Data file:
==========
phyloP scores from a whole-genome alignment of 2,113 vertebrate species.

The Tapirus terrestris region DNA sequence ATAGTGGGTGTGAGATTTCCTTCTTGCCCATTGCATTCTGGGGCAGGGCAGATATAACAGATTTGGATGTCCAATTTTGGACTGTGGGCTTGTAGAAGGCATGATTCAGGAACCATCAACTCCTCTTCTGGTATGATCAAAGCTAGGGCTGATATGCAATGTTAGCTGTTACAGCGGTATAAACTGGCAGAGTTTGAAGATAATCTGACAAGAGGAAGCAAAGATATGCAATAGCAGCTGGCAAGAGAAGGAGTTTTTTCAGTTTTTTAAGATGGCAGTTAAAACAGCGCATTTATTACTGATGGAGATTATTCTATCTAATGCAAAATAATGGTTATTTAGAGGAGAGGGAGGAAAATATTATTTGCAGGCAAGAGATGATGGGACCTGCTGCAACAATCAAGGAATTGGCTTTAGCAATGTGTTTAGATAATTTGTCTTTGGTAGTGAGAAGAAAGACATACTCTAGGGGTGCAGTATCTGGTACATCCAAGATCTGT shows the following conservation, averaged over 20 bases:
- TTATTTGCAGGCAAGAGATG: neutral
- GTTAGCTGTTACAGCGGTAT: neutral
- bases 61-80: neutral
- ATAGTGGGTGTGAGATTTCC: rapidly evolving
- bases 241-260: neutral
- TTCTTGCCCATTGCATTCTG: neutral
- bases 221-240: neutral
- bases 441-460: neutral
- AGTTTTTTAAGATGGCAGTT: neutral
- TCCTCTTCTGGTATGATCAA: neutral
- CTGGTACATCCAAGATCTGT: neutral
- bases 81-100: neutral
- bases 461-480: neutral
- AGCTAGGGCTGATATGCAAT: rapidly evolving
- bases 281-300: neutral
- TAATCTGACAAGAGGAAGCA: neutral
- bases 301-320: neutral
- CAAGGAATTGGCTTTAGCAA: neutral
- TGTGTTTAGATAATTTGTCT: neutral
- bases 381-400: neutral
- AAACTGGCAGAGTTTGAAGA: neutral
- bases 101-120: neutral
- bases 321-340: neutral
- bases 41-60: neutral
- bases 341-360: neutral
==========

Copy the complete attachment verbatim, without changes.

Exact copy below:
phyloP scores from a whole-genome alignment of 2,113 vertebrate species.

The Tapirus terrestris region DNA sequence ATAGTGGGTGTGAGATTTCCTTCTTGCCCATTGCATTCTGGGGCAGGGCAGATATAACAGATTTGGATGTCCAATTTTGGACTGTGGGCTTGTAGAAGGCATGATTCAGGAACCATCAACTCCTCTTCTGGTATGATCAAAGCTAGGGCTGATATGCAATGTTAGCTGTTACAGCGGTATAAACTGGCAGAGTTTGAAGATAATCTGACAAGAGGAAGCAAAGATATGCAATAGCAGCTGGCAAGAGAAGGAGTTTTTTCAGTTTTTTAAGATGGCAGTTAAAACAGCGCATTTATTACTGATGGAGATTATTCTATCTAATGCAAAATAATGGTTATTTAGAGGAGAGGGAGGAAAATATTATTTGCAGGCAAGAGATGATGGGACCTGCTGCAACAATCAAGGAATTGGCTTTAGCAATGTGTTTAGATAATTTGTCTTTGGTAGTGAGAAGAAAGACATACTCTAGGGGTGCAGTATCTGGTACATCCAAGATCTGT shows the following conservation, averaged over 20 bases:
- TTATTTGCAGGCAAGAGATG: neutral
- GTTAGCTGTTACAGCGGTAT: neutral
- bases 61-80: neutral
- ATAGTGGGTGTGAGATTTCC: rapidly evolving
- bases 241-260: neutral
- TTCTTGCCCATTGCATTCTG: neutral
- bases 221-240: neutral
- bases 441-460: neutral
- AGTTTTTTAAGATGGCAGTT: neutral
- TCCTCTTCTGGTATGATCAA: neutral
- CTGGTACATCCAAGATCTGT: neutral
- bases 81-100: neutral
- bases 461-480: neutral
- AGCTAGGGCTGATATGCAAT: rapidly evolving
- bases 281-300: neutral
- TAATCTGACAAGAGGAAGCA: neutral
- bases 301-320: neutral
- CAAGGAATTGGCTTTAGCAA: neutral
- TGTGTTTAGATAATTTGTCT: neutral
- bases 381-400: neutral
- AAACTGGCAGAGTTTGAAGA: neutral
- bases 101-120: neutral
- bases 321-340: neutral
- bases 41-60: neutral
- bases 341-360: neutral